In 1945 there was the leave weekend from service in the Royal Navy spent in Rome and when he met Pope Pius XII he commented that he felt that for the first time in his life he had seen a saint. Another time, he wandered into Brompton Oratory, London. Spotting a screwed up piece of paper at the feet of the statue of St Anthony, and overcome with curiosity, he furtively snatched it up, read it and returned it to its place. He felt humbled by the simple plea he found. "Please, St Anthony, help me to find work".
As he neared 40 certain professional and personal threads were pushing him towards a more extraordinary outcome to the crisis of middle-age that many people experience. Already, playing Father Brown in France provided the strange mystical experience when he was mistaken for a real priest by a child. Then Matthew, his only child, aged 11, was struck down with polio and paralysed from the waist down. Walking back from filming in Hammersmith one day, Alec dropped in at the Catholic Church and made a negative bargain with God; if Matthew recovered he would never put an obstacle in his way should Matthew wish to become a Catholic.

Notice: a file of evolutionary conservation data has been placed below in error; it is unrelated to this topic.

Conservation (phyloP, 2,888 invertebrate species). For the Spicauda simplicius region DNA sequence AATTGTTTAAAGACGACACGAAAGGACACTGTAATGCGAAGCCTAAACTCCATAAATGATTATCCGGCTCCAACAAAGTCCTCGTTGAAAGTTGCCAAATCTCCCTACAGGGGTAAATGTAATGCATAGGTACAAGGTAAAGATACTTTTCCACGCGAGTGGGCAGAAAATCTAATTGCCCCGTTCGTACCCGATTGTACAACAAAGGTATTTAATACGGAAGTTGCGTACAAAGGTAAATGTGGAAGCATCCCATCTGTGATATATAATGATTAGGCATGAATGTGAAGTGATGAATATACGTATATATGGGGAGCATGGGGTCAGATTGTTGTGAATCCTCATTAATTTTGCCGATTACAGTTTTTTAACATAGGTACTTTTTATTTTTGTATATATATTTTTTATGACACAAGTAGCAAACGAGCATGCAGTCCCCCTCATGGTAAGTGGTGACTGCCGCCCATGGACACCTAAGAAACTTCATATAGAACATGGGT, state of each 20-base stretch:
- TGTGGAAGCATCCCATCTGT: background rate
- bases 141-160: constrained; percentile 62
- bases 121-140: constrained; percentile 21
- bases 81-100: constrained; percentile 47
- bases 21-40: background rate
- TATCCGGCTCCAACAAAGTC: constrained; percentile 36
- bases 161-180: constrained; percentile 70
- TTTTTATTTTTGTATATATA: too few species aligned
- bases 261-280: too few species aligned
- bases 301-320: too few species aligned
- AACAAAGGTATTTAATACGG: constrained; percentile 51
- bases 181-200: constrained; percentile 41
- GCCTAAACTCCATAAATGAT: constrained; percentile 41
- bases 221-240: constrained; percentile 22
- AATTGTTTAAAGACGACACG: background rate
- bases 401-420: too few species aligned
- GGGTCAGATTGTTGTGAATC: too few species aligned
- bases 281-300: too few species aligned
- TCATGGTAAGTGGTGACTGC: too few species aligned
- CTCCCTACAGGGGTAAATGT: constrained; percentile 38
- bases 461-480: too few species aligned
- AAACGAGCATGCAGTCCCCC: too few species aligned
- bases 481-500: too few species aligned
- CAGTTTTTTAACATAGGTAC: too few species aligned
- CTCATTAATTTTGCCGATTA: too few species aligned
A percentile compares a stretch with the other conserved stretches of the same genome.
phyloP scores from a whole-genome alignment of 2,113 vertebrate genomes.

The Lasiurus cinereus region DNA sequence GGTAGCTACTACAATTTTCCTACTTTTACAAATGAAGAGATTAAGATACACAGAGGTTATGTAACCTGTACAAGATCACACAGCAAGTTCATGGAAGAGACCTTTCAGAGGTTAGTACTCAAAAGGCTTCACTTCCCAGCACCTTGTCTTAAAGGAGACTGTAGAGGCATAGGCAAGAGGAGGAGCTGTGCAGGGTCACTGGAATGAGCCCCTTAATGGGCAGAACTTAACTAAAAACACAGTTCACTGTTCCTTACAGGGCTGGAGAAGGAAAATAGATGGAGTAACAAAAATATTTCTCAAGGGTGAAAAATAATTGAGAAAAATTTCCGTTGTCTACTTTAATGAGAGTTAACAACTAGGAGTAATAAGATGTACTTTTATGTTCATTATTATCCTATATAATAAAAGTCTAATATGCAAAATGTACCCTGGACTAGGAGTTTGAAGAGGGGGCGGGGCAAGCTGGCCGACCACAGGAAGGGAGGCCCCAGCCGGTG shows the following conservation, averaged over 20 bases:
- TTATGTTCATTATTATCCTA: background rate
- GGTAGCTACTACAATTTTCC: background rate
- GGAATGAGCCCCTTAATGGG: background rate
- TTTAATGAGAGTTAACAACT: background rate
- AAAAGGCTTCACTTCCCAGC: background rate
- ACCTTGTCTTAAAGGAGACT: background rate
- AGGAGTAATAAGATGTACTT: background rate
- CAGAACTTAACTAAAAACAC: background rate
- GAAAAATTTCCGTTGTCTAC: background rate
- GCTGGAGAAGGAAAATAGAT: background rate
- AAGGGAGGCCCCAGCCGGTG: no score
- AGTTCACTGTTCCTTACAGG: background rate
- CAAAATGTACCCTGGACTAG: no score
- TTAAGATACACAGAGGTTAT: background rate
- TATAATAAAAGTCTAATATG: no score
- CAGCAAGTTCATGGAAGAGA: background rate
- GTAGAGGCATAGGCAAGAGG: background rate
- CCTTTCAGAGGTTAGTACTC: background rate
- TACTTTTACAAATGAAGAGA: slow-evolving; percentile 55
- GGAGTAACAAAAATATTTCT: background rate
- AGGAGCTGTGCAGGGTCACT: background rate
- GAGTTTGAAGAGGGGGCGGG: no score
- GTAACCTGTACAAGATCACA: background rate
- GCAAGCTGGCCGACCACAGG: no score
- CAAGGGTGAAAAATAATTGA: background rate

Matthew did recover and at the age of 15 Matthew chose to become a Catholic. In the meantime the conversion of Alec proceeded slowly: in 1955, having by now played in the stage success of The Prisoner, Alec visited a Trappist monastery where he took a retreat.
There had been a sacrificial feeling about the time in 1952 when he played Hamlet, which had been a failure. It certainly seemed here as if he had been offering himself up to be mauled, inviting the world to participate in tearing him apart and causing him pain.
Hamlet had resulted in other bad cases of cold feet. He abandoned a number of high-flying theatrical projects involving figures as variously distinguished as Edwige Feuillere and Tallulah Bankhead. He renounced his ambition to play King Magnus in The Apple Cart, a role for which he lacked the Shavian brazenness or panache, yet could have imbued with irony, poise and regal nonchalance.
Yet the sense of failure contributed to his conversion. If he was a victim, he was now ready to embrace the Christian idea that the greatest and most important man of all was powerless in his moments of victory. The readiness was all. And at least, in this production of Hamlet, he frivolously consoled himself, he had crossed himself the right way round.